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Title: Effects of Laser Etching on the Corrosion Susceptibility of SAVY 4000 and Hagan Containers

Abstract

Since the late 1990’s, the Hagan container was used as the primary container for packaging of plutonium-bearing materials. The Hagan design consisted of a threaded closure, a Viton® ORing, a carbon-carbon filter, and a 304L stainless steel (SS) body. Over the years, Hagans have shown vulnerability in their design [1]. In 2008, The Department of Energy (DOE) issued DOE M 441.1-1, Nuclear Material Packaging Manual, which detailed an approach to obtain highconfidence in containers by including specific design requirements, material contents and an approach to determine life span from said contents, and surveillance techniques [2]. In response to both the vulnerability issues with the Hagan and DOE M 441.1-1, the SAVY 4000 container with its twist style closure, Viton® O-Ring, Fiberfrax-Gortex filter, and annealed 316L SS body, was designed as the replacement for Hagan containers, but only for a short term lifespan of 5 years [1]. However, both the Hagan and SAVY 4000 are being pushed to maintain a lifespan of 40 years. Therefore, proper confidence must be placed on each component of each container to last a minimum of 40 years. So far, the biggest concern found during surveillance of these containers is corrosion and the potential for failuremore » by corrosion. One concern is that the containers fail due to stress corrosion cracking (SCC), especially around the weld between the collar and the body as welds leave residual stresses. One advantage the SAVY 4000 has is that the body is annealed, but its weld is still susceptible as it was welded after annealing [3, 4]. Moreover, 316L SS is known to have a higher pitting resistance (pits are a precursor to SCC and can also lead to extensive failure of the material), than 304L SS [4]. During recent surveillance activities, two SAVY 4000’s containing Solution Assay Instrument (SAI) solutions were opened. The SAI SAVY 4000’s contained plutonium (Pu) in 3M HCl solution in plastic volumetric flasks placed inside of polyethylene bags. Historically, a SAVY 4000 containing an SAI solution is packaged for 3 weeks, however, these particular containers were not reopened until 14 months later. When opened, brown-red corrosion product was found all over the inside of the container as shown in Figure 1.« less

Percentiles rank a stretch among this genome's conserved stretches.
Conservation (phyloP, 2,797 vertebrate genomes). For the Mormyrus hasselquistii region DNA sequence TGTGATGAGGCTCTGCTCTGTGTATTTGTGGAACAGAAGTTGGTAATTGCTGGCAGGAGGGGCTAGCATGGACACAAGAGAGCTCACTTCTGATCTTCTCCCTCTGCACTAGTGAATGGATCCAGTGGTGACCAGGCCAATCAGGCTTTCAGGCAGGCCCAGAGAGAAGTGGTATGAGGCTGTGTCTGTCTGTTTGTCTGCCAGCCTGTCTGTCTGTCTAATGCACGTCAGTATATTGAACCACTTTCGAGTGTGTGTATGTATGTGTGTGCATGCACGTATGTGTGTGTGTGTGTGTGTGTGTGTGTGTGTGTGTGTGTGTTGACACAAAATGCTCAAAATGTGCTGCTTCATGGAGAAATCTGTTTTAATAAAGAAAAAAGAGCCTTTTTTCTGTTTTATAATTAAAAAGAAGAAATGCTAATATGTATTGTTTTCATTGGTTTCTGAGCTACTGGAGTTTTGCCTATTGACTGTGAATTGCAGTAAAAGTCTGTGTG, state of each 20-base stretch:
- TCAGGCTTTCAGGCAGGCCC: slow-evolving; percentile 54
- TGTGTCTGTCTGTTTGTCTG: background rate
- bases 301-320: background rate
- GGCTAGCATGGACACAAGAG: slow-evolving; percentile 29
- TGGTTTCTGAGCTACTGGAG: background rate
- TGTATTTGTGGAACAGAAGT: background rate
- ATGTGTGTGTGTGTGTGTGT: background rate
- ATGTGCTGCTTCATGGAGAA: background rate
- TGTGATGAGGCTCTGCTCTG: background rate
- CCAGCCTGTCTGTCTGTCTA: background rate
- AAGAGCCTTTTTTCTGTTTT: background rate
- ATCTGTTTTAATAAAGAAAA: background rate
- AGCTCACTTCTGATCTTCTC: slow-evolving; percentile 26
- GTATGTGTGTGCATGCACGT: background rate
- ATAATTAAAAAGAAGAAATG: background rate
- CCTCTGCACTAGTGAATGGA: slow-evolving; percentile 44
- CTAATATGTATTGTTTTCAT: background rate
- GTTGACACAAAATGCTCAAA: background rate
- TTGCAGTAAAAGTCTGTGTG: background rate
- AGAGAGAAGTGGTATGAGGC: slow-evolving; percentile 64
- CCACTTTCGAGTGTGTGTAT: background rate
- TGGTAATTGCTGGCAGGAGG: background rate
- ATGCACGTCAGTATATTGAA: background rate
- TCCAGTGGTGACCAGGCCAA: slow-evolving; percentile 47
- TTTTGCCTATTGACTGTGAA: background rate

Authors:
 [1];  [1];  [1];  [1]
  1. Los Alamos National Lab. (LANL), Los Alamos, NM (United States)
Publication Date:
Research Org.:
Los Alamos National Lab. (LANL), Los Alamos, NM (United States)
Sponsoring Org.:
USDOE National Nuclear Security Administration (NNSA), Office of Defense Programs (DP) (NA-10)
OSTI Identifier:
1394994
Report Number(s):
LA-UR-17-28647
DOE Contract Number:  
AC52-06NA25396
Resource Type:
Technical Report
Country of Publication:
United States
Language:
English
Subject:
36 MATERIALS SCIENCE; laser etching Savy Hagan Corrosion

Citation Formats

Hyer, Holden Christopher, Duque, Juan, Smith, Paul Herrick, and Stroud, Mary Ann. Effects of Laser Etching on the Corrosion Susceptibility of SAVY 4000 and Hagan Containers. United States: N. p., 2017. Web. doi:10.2172/1394994.